•Understanding of the challenges of BA players within the CSA pipeline.
•Basic Mentoring principles.


Former Maritzburg College first XI captain Jacques van der Walt is one of many talented cricketers to have represented KZN Inland at age-group level.


•Development & nurturing focus.
•Results focused.
*Self-motivated & high work ethic.
•Deadline Driven (Critical).

•Minimum Level 3 Coaching Qualification, plus:
•Played Cricket at First Class Level will be an advantage.
•Driver’s Licence with own vehicle.

•More than 3-years’ credible coaching experience of elite cricketers.

•The Cricket Services Manager. website and social media thanks the outstanding #HalfwayToyota Howick dealership and its general manager, Maritzburg College Old Boy Brandon Brokensha, for their support. I cannot do this alone. Contact me at for info on the various advertising options and more. Together we are more. And why not give Brandon a call at 083 514 1089.


Suitably qualified candidates  are  invited  to apply  for the  position by  submitting  an application together with a comprehensive CV, certified copies of applicant’s South African ID, Valid RSA Driver’s Licence,  Valid  CSA  Level  III Coaching  Accreditation  qualification, Valid  Police  Clearance and  other appropriate qualifications  relating to the post,  and at least  two contactable  references,  to: Jason Sathiaseelan: by the close of business on Monday, 28th June 2021.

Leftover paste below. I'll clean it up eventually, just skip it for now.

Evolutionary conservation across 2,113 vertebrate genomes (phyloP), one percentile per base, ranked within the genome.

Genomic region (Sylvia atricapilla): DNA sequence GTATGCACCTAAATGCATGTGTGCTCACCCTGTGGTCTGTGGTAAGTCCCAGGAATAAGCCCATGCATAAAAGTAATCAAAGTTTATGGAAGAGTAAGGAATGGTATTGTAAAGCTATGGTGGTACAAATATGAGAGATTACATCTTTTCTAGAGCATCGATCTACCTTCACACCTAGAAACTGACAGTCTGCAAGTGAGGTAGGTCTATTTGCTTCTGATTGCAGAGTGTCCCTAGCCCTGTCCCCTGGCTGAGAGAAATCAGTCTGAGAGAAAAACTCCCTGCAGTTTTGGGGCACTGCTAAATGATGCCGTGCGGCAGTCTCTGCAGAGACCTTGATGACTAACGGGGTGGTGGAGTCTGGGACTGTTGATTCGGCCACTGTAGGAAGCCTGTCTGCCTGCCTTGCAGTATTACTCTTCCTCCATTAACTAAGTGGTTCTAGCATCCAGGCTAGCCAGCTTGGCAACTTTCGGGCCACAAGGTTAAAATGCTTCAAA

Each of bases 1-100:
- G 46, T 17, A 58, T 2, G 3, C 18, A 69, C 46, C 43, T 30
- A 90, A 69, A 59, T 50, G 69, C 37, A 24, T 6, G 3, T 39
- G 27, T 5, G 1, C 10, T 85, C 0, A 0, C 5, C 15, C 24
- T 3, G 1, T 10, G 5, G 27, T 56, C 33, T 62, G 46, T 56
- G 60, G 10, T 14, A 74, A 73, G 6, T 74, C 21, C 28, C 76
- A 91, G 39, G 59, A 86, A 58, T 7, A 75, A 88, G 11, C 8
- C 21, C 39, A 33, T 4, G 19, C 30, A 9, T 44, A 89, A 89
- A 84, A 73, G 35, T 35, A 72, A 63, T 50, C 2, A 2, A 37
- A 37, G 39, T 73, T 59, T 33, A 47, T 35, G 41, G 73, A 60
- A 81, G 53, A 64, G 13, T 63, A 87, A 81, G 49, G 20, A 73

In making the final selection
Consideration will be given to the employment equity objectives of KZN Cricket.
*A performance agreement shall be entered into with  the successful applicant.
*The right not to make an appointment is reserved.
*Should you not be contacted within 30 days of the closing date, you may consider that your application is unsuccessful.


Jonathan Cook of website and social media thanks Hilton College Old Boy Rory Smith of Absolute Containers for sponsoring these 2 wonderful Powerbanks to ensure that Jono and his smartphone remain fully charged when it really matters!!! Thank you, dear Absolute Containers! No wonder you are the trendsetters in customised containers and modular solutions! Take a look

The perils of press interviews on the young

Grand Slam-winning tennis star Andy Murray’s mother, Judy, makes some telling points in reflecting on how it feels as a parent when watching your child going through a difficult interview with media.